Preclinical Benefit of Hypoxia-Activated Intra-arterial Therapy with Evofosfamide in Liver Cancer


PURPOSE: To evaluate safety and characterize anticancer efficacy of hepatic hypoxia-activated intra-arterial therapy (HAIAT) with evofosfamide in a rabbit model. EXPERIMENTAL DESIGN: VX2-tumor-bearing rabbits were assigned to 4 intra-arterial therapy (IAT) groups (n = 7/group): (i) saline (control); (ii) evofosfamide (Evo); (iii) doxorubicin-lipiodol emulsion followed by embolization with 100-300 mum beads (conventional, cTACE); or (iv) cTACE and evofosfamide (cTACE + Evo). Blood samples were collected pre-IAT and 1, 2, 7, and 14 days post- IAT. A semiquantitative scoring system assessed hepatocellular damage. Tumor volumes were segmented on multidetector CT (baseline, 7/14 days post-IAT). Pathologic tumor necrosis was quantified using manual segmentation on whole-slide images. Hypoxic fraction (HF) and compartment (HC) were determined by pimonidazole staining. Tumor DNA damage, apoptosis, cell proliferation, endogenous hypoxia, and metabolism were quantified (gamma-H2AX, Annexin V, caspase-3, Ki-67, HIF1alpha, VEGF, GAPDH, MCT4, and LDH). RESULTS: cTACE + Evo showed a similar profile of liver enzymes elevation and pathologic scores compared with cTACE. Neither hematologic nor renal toxicity were observed. Animals treated with cTACE + Evo demonstrated smaller tumor volumes, lower tumor growth rates, and higher necrotic fractions compared with cTACE. cTACE + Evo resulted in a marked reduction in the HF and HC. Correlation was observed between decreases in HF or HC and tumor necrosis. cTACE + Evo promoted antitumor effects as evidenced by increased expression of gamma-H2AX, apoptotic biomarkers, and decreased cell proliferation. Increased HIF1alpha/VEGF expression and tumor glycolysis supported HAIAT. CONCLUSIONS: HAIAT achieved a promising step towards the locoregional targeting of tumor hypoxia. The favorable toxicity profile and enhanced anticancer effects of evofosfamide in combination with cTACE pave the way towards clinical trials in patients with liver cancer. Clin Cancer Res; 23(2); 536-48. (c)2016 AACR.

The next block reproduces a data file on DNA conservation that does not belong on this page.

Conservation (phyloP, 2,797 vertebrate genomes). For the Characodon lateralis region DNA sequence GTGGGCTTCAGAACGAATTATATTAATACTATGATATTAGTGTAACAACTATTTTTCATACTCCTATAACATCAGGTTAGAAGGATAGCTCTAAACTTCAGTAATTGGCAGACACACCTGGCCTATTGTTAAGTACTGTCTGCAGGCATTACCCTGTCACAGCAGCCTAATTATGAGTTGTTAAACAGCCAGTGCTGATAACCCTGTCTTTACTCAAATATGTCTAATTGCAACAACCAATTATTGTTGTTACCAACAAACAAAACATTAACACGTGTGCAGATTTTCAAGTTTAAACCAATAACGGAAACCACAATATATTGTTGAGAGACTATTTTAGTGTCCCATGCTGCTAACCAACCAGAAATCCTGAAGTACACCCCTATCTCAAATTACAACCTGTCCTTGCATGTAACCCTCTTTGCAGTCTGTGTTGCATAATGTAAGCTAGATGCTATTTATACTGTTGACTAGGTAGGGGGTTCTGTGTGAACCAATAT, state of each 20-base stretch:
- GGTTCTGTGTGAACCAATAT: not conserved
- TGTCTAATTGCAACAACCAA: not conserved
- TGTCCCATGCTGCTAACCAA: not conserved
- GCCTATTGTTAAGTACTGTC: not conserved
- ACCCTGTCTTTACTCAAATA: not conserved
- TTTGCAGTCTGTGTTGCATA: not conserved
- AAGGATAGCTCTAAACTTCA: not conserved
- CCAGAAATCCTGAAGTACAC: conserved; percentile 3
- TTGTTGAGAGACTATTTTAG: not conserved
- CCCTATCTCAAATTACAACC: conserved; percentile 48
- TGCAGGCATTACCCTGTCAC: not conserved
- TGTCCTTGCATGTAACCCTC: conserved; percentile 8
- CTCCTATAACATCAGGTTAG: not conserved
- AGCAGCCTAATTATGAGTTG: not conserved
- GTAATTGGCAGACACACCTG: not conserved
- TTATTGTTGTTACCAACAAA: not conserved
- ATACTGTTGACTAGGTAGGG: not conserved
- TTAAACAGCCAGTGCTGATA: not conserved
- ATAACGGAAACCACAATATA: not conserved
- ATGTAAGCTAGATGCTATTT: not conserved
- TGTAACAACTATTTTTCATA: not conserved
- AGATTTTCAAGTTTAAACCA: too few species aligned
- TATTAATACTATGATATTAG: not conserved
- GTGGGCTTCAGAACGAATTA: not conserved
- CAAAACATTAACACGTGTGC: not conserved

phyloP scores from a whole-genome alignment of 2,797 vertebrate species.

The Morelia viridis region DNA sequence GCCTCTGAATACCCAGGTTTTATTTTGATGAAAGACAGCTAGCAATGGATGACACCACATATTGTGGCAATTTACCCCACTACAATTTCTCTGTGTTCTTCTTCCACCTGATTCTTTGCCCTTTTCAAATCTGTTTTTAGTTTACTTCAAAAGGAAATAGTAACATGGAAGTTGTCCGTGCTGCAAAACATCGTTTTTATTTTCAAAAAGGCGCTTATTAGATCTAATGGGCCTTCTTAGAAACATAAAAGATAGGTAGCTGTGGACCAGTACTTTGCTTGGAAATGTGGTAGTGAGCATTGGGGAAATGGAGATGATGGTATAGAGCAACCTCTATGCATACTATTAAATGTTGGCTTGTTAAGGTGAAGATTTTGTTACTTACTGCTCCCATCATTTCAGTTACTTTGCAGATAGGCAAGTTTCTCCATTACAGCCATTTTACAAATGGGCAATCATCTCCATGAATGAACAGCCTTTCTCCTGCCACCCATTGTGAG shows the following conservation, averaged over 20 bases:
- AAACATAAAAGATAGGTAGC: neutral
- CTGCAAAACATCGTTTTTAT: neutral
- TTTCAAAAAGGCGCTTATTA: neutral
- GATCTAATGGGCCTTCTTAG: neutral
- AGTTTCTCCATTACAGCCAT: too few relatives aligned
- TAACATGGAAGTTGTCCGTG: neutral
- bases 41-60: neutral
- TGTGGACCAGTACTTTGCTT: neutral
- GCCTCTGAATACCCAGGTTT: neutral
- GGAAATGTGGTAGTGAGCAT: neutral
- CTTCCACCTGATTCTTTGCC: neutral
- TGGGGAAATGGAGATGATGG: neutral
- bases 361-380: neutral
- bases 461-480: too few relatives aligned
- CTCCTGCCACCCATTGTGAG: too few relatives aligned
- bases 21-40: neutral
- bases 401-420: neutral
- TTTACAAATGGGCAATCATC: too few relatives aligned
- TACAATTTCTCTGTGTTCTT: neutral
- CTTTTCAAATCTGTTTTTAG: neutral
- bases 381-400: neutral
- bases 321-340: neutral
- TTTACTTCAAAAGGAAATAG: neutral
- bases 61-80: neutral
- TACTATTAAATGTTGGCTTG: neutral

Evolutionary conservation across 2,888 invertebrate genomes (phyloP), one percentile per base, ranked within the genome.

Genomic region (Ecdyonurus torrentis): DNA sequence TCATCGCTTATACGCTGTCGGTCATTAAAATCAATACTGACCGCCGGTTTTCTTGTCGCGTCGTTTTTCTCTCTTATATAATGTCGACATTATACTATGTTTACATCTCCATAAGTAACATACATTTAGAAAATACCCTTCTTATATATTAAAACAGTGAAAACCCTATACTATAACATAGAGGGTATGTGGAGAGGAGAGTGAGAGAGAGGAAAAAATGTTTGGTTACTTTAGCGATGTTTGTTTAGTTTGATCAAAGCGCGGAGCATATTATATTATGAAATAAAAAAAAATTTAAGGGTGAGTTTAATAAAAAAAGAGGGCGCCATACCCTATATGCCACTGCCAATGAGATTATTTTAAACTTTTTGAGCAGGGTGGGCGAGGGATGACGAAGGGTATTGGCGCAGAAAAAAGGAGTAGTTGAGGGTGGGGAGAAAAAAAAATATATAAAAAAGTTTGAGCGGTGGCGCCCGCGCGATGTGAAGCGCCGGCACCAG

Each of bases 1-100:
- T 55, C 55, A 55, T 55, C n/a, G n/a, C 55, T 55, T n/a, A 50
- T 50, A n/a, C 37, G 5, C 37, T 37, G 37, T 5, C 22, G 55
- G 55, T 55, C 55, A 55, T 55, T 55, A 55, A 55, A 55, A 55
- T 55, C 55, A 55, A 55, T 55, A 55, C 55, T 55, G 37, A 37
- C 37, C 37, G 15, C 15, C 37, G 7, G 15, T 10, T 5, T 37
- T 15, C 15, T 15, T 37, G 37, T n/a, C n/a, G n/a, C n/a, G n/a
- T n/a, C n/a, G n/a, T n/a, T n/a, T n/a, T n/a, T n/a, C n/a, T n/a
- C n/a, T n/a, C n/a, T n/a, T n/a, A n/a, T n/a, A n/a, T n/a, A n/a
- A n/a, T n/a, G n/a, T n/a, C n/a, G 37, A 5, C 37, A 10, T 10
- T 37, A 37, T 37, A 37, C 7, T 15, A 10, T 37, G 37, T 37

Clin Cancer Res
Toby C. Cornish
Toby C. Cornish
Professor of Pathology and Biomedical Informatics

Clinical informaticist, gastrointestinal pathologist, and researcher.